While I’d worked a lot of retail jobs and other gigs that required physical exertion throughout my life, it had been at least 20 years since last doing so. This job kicked my butt! From my feet to my thighs, hips, back, arms and shoulders; almost every inch of my body throbbed at the end of my eight-hour shifts. Each shift, I walked the equivalent of approximately 10 miles, repeatedly climbed 24-foot ladders to get merchandise, pushed up to 150-lbs while maneuvering customers, aisles and tight backroom shelves. It didn’t help that I also had to fight through several hot flashes, which seemed to be triggered by the mandatory mask-wearing. Brutal!

After my first full shift, I promptly came home, hobbled to bed and began researching foot and leg compression merchandise. I spent my first paycheck on ReAthlete Leg Air Compressions. Worth every penny!

What did I learn during my two-month stint as a retail fulfillment worker?

  1. This was the first time that I applied, was interviewed and hired for a job, all virtually (online). I actually got to record my interview responses with opportunities to practice before submitting them.

  2. While the work was physically (and mentally) exhausting, I proved to myself that I could do it! As time went on and my body adapted to the drastic increase in physical activity, it actually got easier.

  3. If store “team members” were only making the federal minimum wage ($7.25) before the pandemic, they were being vastly underpaid! The work is hard, and the high cost of living makes a higher wage crucial for all Americans.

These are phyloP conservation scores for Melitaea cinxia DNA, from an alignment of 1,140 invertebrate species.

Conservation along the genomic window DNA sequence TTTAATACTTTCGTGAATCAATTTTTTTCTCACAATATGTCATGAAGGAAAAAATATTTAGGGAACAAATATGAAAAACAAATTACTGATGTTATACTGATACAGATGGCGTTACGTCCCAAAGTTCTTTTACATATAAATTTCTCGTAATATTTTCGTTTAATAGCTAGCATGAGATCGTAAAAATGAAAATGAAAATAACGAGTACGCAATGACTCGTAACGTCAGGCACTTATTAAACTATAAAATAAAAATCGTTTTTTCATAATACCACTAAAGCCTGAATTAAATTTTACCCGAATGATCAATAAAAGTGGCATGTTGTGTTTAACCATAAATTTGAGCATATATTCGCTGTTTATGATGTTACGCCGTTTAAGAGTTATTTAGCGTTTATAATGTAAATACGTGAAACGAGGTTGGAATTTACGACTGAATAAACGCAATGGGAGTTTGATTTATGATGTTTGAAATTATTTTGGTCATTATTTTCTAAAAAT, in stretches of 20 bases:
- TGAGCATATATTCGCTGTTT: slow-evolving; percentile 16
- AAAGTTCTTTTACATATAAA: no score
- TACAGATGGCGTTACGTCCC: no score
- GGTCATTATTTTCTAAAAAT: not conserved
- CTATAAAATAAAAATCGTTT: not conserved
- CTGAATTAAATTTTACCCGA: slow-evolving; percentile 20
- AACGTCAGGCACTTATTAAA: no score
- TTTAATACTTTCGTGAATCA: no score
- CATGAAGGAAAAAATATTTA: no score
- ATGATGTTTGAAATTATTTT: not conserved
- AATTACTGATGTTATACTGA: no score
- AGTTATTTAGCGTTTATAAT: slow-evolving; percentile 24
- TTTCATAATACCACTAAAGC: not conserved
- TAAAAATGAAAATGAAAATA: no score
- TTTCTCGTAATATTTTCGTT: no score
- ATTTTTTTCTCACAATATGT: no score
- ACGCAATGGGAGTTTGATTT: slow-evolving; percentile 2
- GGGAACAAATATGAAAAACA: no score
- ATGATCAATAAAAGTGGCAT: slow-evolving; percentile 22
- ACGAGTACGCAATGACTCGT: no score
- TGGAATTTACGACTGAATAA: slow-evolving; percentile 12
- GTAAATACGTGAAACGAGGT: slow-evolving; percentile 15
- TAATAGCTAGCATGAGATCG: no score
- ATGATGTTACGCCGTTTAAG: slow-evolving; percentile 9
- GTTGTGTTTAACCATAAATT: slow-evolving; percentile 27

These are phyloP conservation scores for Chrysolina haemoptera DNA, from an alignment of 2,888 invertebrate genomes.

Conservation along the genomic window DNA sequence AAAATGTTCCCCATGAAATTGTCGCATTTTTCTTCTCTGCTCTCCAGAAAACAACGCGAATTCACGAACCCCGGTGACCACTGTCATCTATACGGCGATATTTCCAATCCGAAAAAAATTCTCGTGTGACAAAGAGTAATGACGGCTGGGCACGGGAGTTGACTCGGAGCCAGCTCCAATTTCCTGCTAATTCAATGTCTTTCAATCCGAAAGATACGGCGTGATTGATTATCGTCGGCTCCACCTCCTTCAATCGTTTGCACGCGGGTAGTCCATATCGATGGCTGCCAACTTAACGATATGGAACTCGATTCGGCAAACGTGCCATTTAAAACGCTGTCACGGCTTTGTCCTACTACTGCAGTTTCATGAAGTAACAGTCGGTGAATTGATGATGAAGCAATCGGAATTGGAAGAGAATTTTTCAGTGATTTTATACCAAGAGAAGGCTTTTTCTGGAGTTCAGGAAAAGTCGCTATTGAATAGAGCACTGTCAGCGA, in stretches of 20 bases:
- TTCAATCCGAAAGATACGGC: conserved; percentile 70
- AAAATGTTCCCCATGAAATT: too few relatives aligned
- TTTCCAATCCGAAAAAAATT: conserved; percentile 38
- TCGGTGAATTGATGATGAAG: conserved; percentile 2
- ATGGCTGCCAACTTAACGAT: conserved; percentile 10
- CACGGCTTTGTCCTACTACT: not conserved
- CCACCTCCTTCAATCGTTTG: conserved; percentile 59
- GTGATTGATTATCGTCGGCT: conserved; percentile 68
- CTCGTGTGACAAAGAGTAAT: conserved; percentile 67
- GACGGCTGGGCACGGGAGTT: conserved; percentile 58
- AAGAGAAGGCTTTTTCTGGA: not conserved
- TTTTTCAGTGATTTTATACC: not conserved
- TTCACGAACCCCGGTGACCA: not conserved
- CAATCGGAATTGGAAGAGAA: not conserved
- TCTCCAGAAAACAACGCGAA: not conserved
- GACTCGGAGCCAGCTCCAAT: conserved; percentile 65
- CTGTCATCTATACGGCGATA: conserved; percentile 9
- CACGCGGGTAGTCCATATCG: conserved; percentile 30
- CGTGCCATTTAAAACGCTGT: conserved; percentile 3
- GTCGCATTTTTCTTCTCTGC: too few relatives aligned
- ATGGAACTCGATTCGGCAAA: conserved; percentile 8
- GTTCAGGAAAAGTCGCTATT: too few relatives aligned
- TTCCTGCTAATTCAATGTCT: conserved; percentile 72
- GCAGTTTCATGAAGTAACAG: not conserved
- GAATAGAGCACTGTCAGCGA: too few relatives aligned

4. Overall, it was an illuminating and fun experience. While there was a good intergenerational mix of employees, it was interesting to be around twentysomethings and hear their point of view.

  5. The Covid health crisis is real, y’all! While store staff were required to wear masks when working, customers were not. Starting around Christmas, employees began dropping like flies due to the Omicron variant. We began getting daily texts that another team member (or multiple) had tested positive for the virus. This made matters worse for workers across central Texas who were already battling Cedar Fever and the flu.

As I’ve mentioned previously, I’m disheartened at the time wasted these past two years by the government and business industry. While American workers, parents, and students have struggled to constantly adapt to the changing circumstances of this politicized pandemic, those in power continue to push for a “normalcy” that belongs to the past.

I’m baffled that more businesses and schools didn’t adopt a hybrid method.

I know, I’m not a legislator or business owner. But throughout this madness, the businesses that seem to have survived the Covid disruption are those that have adapted to the crisis. I recently saw a story about the owner of a popular Houston nightclub who had to shut down in March 2020. He converted the club into a local supermarket co-op, inviting other vendors to sell their products in the market. Now the grocery is thriving, and producers and artisans within the community are benefitting, too.

Change isn’t always easy but it is often necessary and usually beneficial, I’ve found. We could create a better, smarter, happier country if getting “back to a normal” that didn’t work for the vast majority of us wasn’t the automatic end goal.

To that end, I’m excited to announce that I am taking over as Managing Editor of Southern Tier Life. I look forward to providing the same quality of informative and entertaining content STL has produced this past year, along with some great new features! Stay tuned to see what’s new and interesting in one of the most beautiful scenic regions of New York state.